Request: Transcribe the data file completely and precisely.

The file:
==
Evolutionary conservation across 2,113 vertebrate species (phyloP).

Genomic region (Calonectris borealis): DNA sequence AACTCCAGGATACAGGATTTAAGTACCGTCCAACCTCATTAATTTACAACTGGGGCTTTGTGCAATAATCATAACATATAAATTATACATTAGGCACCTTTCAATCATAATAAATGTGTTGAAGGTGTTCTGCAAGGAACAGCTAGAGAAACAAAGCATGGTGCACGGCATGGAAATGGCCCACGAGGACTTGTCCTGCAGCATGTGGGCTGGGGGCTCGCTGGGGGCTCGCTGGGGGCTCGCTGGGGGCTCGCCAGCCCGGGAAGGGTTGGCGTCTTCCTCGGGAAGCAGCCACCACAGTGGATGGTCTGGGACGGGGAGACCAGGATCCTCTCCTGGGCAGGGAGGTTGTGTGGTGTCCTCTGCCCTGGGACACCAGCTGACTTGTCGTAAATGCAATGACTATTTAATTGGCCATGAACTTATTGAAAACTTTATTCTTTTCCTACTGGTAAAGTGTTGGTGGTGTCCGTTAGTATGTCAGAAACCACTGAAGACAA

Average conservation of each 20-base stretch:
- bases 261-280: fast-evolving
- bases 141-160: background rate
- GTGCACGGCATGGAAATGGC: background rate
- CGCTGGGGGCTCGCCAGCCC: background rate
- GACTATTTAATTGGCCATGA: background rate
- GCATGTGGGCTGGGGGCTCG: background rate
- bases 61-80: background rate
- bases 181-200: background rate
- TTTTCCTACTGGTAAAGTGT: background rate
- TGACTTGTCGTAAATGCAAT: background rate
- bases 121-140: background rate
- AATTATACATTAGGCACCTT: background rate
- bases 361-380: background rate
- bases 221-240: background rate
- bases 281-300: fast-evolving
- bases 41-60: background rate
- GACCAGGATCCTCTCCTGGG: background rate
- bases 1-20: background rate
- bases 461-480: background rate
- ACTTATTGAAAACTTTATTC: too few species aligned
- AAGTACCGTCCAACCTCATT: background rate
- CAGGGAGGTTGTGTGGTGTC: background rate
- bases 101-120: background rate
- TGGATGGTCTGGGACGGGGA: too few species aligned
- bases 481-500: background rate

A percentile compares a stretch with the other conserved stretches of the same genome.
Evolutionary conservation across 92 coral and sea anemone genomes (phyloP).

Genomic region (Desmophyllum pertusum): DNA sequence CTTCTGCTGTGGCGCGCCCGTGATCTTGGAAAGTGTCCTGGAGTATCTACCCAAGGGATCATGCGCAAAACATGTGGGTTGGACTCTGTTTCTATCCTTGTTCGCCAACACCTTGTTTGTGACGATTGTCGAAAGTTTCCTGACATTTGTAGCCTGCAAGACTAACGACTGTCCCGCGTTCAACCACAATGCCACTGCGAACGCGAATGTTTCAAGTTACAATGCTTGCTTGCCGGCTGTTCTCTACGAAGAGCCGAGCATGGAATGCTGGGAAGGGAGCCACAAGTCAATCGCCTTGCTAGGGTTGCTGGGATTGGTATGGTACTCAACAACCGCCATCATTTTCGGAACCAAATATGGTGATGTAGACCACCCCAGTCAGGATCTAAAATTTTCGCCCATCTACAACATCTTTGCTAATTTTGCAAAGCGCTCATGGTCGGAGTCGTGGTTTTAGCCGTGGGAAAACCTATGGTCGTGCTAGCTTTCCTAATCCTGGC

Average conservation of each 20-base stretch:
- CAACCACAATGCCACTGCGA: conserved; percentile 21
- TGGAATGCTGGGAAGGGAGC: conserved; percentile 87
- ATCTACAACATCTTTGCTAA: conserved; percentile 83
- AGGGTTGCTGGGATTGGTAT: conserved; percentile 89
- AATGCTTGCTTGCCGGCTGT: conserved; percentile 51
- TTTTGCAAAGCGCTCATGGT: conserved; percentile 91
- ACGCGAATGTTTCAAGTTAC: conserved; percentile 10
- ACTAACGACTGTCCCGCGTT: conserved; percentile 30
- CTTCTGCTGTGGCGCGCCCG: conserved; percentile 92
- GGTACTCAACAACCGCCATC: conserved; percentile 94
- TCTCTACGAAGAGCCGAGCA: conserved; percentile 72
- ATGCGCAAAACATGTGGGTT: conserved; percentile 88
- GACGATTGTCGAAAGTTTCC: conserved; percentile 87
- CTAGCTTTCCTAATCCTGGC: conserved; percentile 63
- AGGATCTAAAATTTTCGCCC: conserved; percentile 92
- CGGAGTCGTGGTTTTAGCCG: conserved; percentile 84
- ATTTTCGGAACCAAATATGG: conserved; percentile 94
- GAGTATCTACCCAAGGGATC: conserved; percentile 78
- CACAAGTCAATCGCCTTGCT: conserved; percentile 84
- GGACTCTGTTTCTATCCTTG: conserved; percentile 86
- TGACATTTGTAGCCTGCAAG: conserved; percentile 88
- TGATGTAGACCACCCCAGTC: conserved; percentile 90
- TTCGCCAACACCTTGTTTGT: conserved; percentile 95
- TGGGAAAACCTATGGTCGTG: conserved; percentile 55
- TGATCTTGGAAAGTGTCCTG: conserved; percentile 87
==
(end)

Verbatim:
Evolutionary conservation across 2,113 vertebrate species (phyloP).

Genomic region (Calonectris borealis): DNA sequence AACTCCAGGATACAGGATTTAAGTACCGTCCAACCTCATTAATTTACAACTGGGGCTTTGTGCAATAATCATAACATATAAATTATACATTAGGCACCTTTCAATCATAATAAATGTGTTGAAGGTGTTCTGCAAGGAACAGCTAGAGAAACAAAGCATGGTGCACGGCATGGAAATGGCCCACGAGGACTTGTCCTGCAGCATGTGGGCTGGGGGCTCGCTGGGGGCTCGCTGGGGGCTCGCTGGGGGCTCGCCAGCCCGGGAAGGGTTGGCGTCTTCCTCGGGAAGCAGCCACCACAGTGGATGGTCTGGGACGGGGAGACCAGGATCCTCTCCTGGGCAGGGAGGTTGTGTGGTGTCCTCTGCCCTGGGACACCAGCTGACTTGTCGTAAATGCAATGACTATTTAATTGGCCATGAACTTATTGAAAACTTTATTCTTTTCCTACTGGTAAAGTGTTGGTGGTGTCCGTTAGTATGTCAGAAACCACTGAAGACAA

Average conservation of each 20-base stretch:
- bases 261-280: fast-evolving
- bases 141-160: background rate
- GTGCACGGCATGGAAATGGC: background rate
- CGCTGGGGGCTCGCCAGCCC: background rate
- GACTATTTAATTGGCCATGA: background rate
- GCATGTGGGCTGGGGGCTCG: background rate
- bases 61-80: background rate
- bases 181-200: background rate
- TTTTCCTACTGGTAAAGTGT: background rate
- TGACTTGTCGTAAATGCAAT: background rate
- bases 121-140: background rate
- AATTATACATTAGGCACCTT: background rate
- bases 361-380: background rate
- bases 221-240: background rate
- bases 281-300: fast-evolving
- bases 41-60: background rate
- GACCAGGATCCTCTCCTGGG: background rate
- bases 1-20: background rate
- bases 461-480: background rate
- ACTTATTGAAAACTTTATTC: too few species aligned
- AAGTACCGTCCAACCTCATT: background rate
- CAGGGAGGTTGTGTGGTGTC: background rate
- bases 101-120: background rate
- TGGATGGTCTGGGACGGGGA: too few species aligned
- bases 481-500: background rate

A percentile compares a stretch with the other conserved stretches of the same genome.
Evolutionary conservation across 92 coral and sea anemone genomes (phyloP).

Genomic region (Desmophyllum pertusum): DNA sequence CTTCTGCTGTGGCGCGCCCGTGATCTTGGAAAGTGTCCTGGAGTATCTACCCAAGGGATCATGCGCAAAACATGTGGGTTGGACTCTGTTTCTATCCTTGTTCGCCAACACCTTGTTTGTGACGATTGTCGAAAGTTTCCTGACATTTGTAGCCTGCAAGACTAACGACTGTCCCGCGTTCAACCACAATGCCACTGCGAACGCGAATGTTTCAAGTTACAATGCTTGCTTGCCGGCTGTTCTCTACGAAGAGCCGAGCATGGAATGCTGGGAAGGGAGCCACAAGTCAATCGCCTTGCTAGGGTTGCTGGGATTGGTATGGTACTCAACAACCGCCATCATTTTCGGAACCAAATATGGTGATGTAGACCACCCCAGTCAGGATCTAAAATTTTCGCCCATCTACAACATCTTTGCTAATTTTGCAAAGCGCTCATGGTCGGAGTCGTGGTTTTAGCCGTGGGAAAACCTATGGTCGTGCTAGCTTTCCTAATCCTGGC

Average conservation of each 20-base stretch:
- CAACCACAATGCCACTGCGA: conserved; percentile 21
- TGGAATGCTGGGAAGGGAGC: conserved; percentile 87
- ATCTACAACATCTTTGCTAA: conserved; percentile 83
- AGGGTTGCTGGGATTGGTAT: conserved; percentile 89
- AATGCTTGCTTGCCGGCTGT: conserved; percentile 51
- TTTTGCAAAGCGCTCATGGT: conserved; percentile 91
- ACGCGAATGTTTCAAGTTAC: conserved; percentile 10
- ACTAACGACTGTCCCGCGTT: conserved; percentile 30
- CTTCTGCTGTGGCGCGCCCG: conserved; percentile 92
- GGTACTCAACAACCGCCATC: conserved; percentile 94
- TCTCTACGAAGAGCCGAGCA: conserved; percentile 72
- ATGCGCAAAACATGTGGGTT: conserved; percentile 88
- GACGATTGTCGAAAGTTTCC: conserved; percentile 87
- CTAGCTTTCCTAATCCTGGC: conserved; percentile 63
- AGGATCTAAAATTTTCGCCC: conserved; percentile 92
- CGGAGTCGTGGTTTTAGCCG: conserved; percentile 84
- ATTTTCGGAACCAAATATGG: conserved; percentile 94
- GAGTATCTACCCAAGGGATC: conserved; percentile 78
- CACAAGTCAATCGCCTTGCT: conserved; percentile 84
- GGACTCTGTTTCTATCCTTG: conserved; percentile 86
- TGACATTTGTAGCCTGCAAG: conserved; percentile 88
- TGATGTAGACCACCCCAGTC: conserved; percentile 90
- TTCGCCAACACCTTGTTTGT: conserved; percentile 95
- TGGGAAAACCTATGGTCGTG: conserved; percentile 55
- TGATCTTGGAAAGTGTCCTG: conserved; percentile 87